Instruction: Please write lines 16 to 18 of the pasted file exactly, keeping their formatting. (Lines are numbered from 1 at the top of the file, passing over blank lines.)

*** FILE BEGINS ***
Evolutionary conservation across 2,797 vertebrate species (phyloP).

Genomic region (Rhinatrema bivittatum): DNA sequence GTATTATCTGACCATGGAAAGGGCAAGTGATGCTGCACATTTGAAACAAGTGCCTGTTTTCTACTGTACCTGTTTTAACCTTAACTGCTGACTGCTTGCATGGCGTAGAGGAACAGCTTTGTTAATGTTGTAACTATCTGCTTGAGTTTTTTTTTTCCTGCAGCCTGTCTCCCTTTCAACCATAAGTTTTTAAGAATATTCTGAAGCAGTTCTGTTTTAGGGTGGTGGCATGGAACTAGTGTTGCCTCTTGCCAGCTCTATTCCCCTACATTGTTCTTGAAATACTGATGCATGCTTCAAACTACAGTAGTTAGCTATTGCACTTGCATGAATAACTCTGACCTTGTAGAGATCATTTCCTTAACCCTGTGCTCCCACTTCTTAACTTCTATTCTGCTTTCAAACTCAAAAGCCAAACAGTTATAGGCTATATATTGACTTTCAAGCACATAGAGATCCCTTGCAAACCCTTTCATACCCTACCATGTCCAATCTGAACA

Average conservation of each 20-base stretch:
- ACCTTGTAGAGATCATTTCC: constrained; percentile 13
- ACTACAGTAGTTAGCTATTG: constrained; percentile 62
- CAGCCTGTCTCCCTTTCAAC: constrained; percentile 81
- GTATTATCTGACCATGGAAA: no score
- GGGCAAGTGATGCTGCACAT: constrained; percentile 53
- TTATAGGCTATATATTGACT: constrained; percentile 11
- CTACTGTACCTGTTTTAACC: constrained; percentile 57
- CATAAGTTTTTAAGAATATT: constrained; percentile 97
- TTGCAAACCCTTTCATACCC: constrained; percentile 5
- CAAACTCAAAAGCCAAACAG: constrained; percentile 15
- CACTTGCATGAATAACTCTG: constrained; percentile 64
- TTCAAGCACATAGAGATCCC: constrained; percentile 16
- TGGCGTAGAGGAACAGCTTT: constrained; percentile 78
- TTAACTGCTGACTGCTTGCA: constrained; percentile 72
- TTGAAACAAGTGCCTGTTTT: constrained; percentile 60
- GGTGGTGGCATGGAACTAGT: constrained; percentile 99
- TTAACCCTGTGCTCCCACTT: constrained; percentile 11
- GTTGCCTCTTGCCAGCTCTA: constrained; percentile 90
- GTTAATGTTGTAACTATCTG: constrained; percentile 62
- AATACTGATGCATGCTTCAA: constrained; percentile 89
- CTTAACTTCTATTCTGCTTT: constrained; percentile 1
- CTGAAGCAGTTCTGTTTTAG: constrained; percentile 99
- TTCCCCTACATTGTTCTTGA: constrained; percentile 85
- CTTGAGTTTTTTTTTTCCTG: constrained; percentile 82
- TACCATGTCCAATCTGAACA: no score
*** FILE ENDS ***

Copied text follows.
- TGGCGTAGAGGAACAGCTTT: constrained; percentile 78
- TTAACTGCTGACTGCTTGCA: constrained; percentile 72
- TTGAAACAAGTGCCTGTTTT: constrained; percentile 60